User: Password:
|
|
Subscribe / Log in / New account

Throwing one away

Throwing one away

Posted Sep 20, 2012 20:38 UTC (Thu) by bfields (subscriber, #19510)
In reply to: Throwing one away by khim
Parent article: Throwing one away

NFS is completely stateless protocol.

NFSv4 isn't stateless, and in practice though NFSv3 itself may have been stateful, it was usually run alongside NLM.

And I don't see why you couldn't in theory add a little more state to the protocol and make seekdir/telldir. Whether that would actually be a practical solution to anyone's problem, I don't know....


(Log in to post comments)

Throwing one away

Posted Sep 20, 2012 21:43 UTC (Thu) by neilbrown (subscriber, #359) [Link]

I was always amused by the term "stateless" as applied to NFS, because I always thought the content of files was "state"...

Obviously "state" and "stateless" are relative terms which we need to be careful with.

NFSv4 certainly has a lot of state, but for much of this state (not including the files!) the server it allowed to drop the state - on a reboot. NFSv4 has a whole sub-protocol for recovering that state which essentially involves the server saying "If forgot everything, tell me what you know" and the clients saying "I had this file locked and this one open etc etc". I.e. the clients also store the state and feed it back to the server (Bruce of course knows all of this).

Were "current directory pointer" to be part of the "state" of an open file (when that file was a directory) ... how would the client reinstate that state when the server lost it? It would need a stable cookie!

I think the NFSv4 protocol does mention the possibility of the server saving some of its state to "stable storage" - there are times (particularly relating to extended partial network partitions) where that is needed and so the cost would be justified. (a bit like /var/lib/nfs/sm).
I suspect that storing directory offsets (after every readdir call!) to stable storage would be less than ideal for performance.

Throwing one away

Posted Sep 21, 2012 15:17 UTC (Fri) by bfields (subscriber, #19510) [Link]

Yeah, so I had only the two obvious ideas:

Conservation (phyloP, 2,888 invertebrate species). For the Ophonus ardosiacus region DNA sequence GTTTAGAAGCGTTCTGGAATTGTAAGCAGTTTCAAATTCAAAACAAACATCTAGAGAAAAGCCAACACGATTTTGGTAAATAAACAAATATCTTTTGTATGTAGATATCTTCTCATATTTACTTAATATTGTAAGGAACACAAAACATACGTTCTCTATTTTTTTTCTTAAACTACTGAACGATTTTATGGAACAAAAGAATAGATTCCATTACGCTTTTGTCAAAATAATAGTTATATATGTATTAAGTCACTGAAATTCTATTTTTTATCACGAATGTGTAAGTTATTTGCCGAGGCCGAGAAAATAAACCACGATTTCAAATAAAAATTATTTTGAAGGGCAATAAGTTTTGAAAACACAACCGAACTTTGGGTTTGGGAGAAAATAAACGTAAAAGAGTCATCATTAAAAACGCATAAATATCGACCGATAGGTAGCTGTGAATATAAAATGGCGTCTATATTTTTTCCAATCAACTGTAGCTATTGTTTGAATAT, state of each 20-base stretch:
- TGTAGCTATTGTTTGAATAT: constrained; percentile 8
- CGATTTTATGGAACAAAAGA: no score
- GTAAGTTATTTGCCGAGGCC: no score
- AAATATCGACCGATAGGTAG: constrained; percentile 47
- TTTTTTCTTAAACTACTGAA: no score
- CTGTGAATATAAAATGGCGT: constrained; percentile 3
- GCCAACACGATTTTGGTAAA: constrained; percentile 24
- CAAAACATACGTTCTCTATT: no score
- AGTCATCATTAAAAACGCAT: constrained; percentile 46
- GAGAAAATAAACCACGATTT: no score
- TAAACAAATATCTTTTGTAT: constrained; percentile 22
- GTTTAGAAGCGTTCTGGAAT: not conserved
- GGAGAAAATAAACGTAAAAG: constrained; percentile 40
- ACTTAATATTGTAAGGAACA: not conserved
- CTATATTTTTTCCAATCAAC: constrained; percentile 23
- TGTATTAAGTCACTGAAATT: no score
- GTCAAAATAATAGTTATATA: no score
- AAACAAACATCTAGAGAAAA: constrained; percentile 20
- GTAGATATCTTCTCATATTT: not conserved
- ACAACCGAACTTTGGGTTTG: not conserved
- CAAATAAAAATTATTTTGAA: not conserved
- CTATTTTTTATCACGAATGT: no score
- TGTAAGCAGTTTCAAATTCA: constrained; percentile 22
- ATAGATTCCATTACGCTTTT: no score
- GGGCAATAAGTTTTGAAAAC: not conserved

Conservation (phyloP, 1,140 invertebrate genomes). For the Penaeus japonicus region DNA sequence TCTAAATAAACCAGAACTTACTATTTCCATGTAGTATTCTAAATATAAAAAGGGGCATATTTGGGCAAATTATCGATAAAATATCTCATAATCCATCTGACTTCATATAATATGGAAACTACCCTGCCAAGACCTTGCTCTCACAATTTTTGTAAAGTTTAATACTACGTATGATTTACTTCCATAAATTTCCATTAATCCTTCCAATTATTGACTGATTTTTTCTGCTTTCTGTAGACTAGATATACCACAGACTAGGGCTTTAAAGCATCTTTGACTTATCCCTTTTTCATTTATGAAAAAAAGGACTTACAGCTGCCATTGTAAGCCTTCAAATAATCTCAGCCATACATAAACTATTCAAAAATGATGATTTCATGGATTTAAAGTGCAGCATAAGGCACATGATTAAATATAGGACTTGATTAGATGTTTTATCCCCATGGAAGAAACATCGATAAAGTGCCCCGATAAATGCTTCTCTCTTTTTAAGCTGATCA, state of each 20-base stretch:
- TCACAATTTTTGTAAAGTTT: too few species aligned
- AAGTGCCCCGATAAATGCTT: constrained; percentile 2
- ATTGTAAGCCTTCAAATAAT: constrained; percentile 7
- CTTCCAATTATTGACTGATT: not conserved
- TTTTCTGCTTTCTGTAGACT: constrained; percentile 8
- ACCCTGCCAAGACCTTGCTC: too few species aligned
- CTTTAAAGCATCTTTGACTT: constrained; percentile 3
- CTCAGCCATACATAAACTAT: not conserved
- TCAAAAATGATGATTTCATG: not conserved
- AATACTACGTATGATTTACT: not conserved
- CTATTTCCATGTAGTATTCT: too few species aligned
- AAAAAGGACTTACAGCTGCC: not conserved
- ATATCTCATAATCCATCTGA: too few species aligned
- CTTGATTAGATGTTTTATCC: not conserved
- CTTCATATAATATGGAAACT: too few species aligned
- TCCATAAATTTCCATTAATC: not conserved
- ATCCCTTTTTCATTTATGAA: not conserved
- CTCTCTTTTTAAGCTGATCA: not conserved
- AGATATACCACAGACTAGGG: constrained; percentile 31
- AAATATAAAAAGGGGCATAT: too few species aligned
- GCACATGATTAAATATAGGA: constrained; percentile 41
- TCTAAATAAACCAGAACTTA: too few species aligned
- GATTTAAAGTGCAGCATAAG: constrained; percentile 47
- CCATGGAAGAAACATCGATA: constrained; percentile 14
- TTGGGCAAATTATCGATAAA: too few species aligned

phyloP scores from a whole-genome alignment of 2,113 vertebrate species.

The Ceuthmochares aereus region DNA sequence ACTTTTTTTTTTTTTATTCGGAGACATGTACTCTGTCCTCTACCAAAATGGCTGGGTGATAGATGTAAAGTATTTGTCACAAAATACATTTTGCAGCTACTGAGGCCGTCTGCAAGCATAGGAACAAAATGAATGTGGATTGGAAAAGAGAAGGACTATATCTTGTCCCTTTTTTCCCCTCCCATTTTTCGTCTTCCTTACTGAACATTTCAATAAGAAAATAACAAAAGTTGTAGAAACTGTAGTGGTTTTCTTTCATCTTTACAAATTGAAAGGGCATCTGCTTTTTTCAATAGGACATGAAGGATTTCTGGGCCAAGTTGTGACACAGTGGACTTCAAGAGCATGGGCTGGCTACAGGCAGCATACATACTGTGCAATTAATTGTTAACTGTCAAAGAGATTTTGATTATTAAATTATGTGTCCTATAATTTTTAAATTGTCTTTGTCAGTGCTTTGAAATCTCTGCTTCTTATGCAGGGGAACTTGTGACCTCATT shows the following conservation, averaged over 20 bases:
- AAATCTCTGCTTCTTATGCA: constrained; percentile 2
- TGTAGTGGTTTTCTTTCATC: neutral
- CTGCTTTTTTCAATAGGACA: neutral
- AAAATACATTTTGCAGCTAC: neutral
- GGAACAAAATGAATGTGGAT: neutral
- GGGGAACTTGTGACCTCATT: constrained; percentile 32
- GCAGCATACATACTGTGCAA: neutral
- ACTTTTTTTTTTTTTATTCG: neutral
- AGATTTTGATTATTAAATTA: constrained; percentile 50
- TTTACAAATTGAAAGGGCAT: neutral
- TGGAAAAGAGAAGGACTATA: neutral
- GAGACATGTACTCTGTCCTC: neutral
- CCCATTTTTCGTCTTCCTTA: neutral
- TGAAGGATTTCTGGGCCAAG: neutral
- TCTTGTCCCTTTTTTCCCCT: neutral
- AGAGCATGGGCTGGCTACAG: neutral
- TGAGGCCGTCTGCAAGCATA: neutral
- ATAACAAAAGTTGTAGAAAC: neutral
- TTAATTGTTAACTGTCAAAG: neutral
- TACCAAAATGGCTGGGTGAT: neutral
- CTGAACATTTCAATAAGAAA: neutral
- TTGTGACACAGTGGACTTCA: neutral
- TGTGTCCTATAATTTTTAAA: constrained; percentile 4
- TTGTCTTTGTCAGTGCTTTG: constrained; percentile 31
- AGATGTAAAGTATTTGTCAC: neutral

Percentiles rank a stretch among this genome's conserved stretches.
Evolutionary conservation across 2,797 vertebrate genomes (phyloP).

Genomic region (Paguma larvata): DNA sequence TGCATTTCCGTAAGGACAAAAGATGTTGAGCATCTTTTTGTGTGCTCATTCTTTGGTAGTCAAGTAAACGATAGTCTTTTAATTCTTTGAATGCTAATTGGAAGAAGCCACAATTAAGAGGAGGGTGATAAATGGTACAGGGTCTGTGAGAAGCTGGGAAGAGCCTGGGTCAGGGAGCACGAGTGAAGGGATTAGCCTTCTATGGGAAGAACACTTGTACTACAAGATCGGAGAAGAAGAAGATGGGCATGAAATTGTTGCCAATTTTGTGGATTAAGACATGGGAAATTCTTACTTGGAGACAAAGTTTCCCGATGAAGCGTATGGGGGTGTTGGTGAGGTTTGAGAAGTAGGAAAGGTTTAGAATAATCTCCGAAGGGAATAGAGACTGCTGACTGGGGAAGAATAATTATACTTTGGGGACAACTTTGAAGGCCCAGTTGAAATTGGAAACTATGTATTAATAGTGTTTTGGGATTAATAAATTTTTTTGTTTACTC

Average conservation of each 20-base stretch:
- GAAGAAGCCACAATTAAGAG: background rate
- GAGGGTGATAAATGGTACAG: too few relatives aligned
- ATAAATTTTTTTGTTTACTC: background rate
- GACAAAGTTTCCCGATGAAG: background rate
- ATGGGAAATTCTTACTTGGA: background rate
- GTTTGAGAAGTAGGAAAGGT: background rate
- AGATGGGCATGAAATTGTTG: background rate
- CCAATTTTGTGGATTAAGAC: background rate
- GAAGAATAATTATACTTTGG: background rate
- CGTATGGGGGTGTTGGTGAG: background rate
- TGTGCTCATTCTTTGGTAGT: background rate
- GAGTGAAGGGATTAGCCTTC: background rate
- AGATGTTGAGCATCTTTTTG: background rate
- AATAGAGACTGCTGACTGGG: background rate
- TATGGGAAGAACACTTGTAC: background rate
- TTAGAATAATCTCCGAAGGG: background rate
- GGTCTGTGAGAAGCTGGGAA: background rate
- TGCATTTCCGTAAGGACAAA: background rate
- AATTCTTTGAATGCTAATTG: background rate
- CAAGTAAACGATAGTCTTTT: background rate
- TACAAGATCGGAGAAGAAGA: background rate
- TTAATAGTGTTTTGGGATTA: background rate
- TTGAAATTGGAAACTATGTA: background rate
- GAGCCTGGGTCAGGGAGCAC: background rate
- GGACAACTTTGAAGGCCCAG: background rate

1. Directory-modifying operations could be blocked during the grace period, during which clients could reclaim their previous cursors. (Is that enough to help?)

2. The existence of a directory-open might make it practical to keep readdir cursors in stable storage (since now you have to remember a limited amount of state for open directories, as opposed to remembering every cookie you've ever handed out.)

I dunno.

Throwing one away

Posted Sep 21, 2012 22:57 UTC (Fri) by nix (subscriber, #2304) [Link]

Your first option brings back horrible memories of servers locking solid blocking on downed NFS servers. Anything that blocks fs operations is dancing with the deadlock fairy. (I'd say that if someone modifies a directory on which a cookie is held, that cookie is invalidated. It's not like there are meaningful guarantees for readdir() on directories under modification even in the local case.)

I don't see why the client doesn't just remember 'the last filename we readdir()ed' and hand that back, probably in addition with a crude, random, non-stable cookie generated by the server in *its* last response in the same opendir() loop. I suppose it would make the readdir request a bit bigger... but in the common case of readdir()s following each other in quick succession it need be no slower: the server could keep a bit of extremely temporary local-only state (basically a readdir() handle and the random cookie we sent back with the last response) for recently received readdir() requests, compare the incoming request with the random cookie and filename, and now we know the next name to use, expiring the pair when we hit the end of the directory. If we expire the cookie/filename pair (which should be rare enough), we just need to opendir() the directory and readdir() through it until we find the filename again.

What am I missing? (Other than the fact that we can't change NFS because it's already there and doesn't work this way.)

Throwing one away

Posted Sep 21, 2012 22:40 UTC (Fri) by nix (subscriber, #2304) [Link]

I was thinking mostly of 'core' NFSv3. NLM/lockd was always a bolt-on: suggesting that a stateful subsystem be used for something like readdir would never have flown. (A bit silly, really, because readdir(), locally, is about as stateful as anything can get.)


Copyright © 2017, Eklektix, Inc.
Comments and public postings are copyrighted by their creators.
Linux is a registered trademark of Linus Torvalds